It is a fact that companies make language training for their workers one of their major challenges. The need to enter a global market and get customers and invoicing in different countries makes languages a strategy rather than a goal.
However, unlike other specific training, language learning cannot be measured in concrete effects. It is common that during the review, precise improvements are not appreciated unless needs are specified that need to be covered with language as a tool.
Galle Schaefer, Director of Hexagone explains: “It is very important that companies set a specific goal that they want to cover with language training. For example, using the language to make product presentations. Here , the worker will be able to measure at the end of the training whether they are able or not to do it. We must specify what we want to do within the company with the language in order to carry out a very specific training plan. it is only by achieving these objectives that the worker will be motivated to continue his training “.
Despite this need to specify what language should be used for, workers continue to encounter concrete difficulties which Hexagone wanted to tackle in order to help overcome them.
Lack of time
One of the first problems that usually arises when learning the language is the lack of time, or rather the ability to self-manage and devote enough time to learning the language. Not knowing how to organize learning is one of the typical mistakes many are solving with face-to-face training or, failing that, due to the pandemic, with training in a virtual classroom.
87% of workers prefer face-to-face training to e-learning platforms. With the current pandemic and the distancing measures due to the inability to take face-to-face training, workers are opting for the virtual classroom system which maintains the same methodology as face-to-face lessons but via video calls.
Understand but not speak
According to data from the consulting firm, 6 out of 10 language students say they are able to understand the language but not practice it. “It’s a problem that affects the way you learn. Practice is essential for learning a language,” explains the director of Hexagone.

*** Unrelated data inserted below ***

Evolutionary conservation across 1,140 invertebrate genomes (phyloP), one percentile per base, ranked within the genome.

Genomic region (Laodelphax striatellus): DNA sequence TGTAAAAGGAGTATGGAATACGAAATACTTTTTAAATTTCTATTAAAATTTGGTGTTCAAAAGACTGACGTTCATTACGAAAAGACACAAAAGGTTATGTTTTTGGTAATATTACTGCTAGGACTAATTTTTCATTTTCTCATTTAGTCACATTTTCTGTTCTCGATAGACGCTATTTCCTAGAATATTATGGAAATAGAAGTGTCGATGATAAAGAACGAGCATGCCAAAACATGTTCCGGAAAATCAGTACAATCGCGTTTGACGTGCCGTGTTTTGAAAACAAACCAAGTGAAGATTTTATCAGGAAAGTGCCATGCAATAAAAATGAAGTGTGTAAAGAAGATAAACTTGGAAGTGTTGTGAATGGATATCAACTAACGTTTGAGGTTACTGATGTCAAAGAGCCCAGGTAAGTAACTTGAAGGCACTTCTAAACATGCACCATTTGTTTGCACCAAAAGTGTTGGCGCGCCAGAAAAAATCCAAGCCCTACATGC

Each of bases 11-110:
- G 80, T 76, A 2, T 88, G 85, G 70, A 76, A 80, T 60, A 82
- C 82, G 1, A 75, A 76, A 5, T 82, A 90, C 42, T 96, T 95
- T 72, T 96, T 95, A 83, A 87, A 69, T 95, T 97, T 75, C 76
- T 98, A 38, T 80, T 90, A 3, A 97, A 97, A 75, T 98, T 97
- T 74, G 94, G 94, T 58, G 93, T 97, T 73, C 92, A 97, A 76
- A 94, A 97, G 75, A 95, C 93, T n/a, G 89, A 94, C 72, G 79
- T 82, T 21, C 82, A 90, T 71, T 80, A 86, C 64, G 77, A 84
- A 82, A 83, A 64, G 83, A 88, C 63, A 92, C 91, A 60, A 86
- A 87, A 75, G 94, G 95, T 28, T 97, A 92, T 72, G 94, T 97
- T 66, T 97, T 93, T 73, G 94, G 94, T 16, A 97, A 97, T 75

Related to this common problem, there is another that relates to the fear of being ridiculed for speaking in another language. “Without a doubt, the reason is the same as the previous one: the lack of practice,” concludes Galle Schaefer.
7 out of 10 workers want to improve their language level. Many of them start to train hard, but the real challenge is persistence. The loss of motivation means that nearly 75% of workers who start a training plan leave it after 3 months.
According to the consulting firm, it has been detected that the loss of consistency is more common among students in e-learning training than among those who attend face-to-face or virtual classroom.
“The face-to-face teacher figure is the key to motivating students, increasing perseverance and thus succeeding in completing the entire proposed training program”, explains the director of Hexagone.
Memorize new words
On a more technical level, one of the most common problems for students is memorizing vocabulary. This common problem can only be resolved with continued practice.
One of the keys to success in learning a language is to practice it as much as possible. Being able to travel or even spend a season abroad speeds up learning. Currently, with the conditions of the pandemic, this is almost impossible, so experts advise using tools such as streaming and virtual classrooms. The greater the language immersion, the more successful the language learning.
The structure of sentences
Although this is an error that affects more beginners who start training at lower levels, it can only be resolved with the presence of a teacher who guides the student and teaches him to correct his particular problems with language.
Solving these types of common problems requires the figure of a teacher capable of identifying these errors and proposing an effective way to correct them, which is only possible with face-to-face training or, failing that, in virtual classrooms.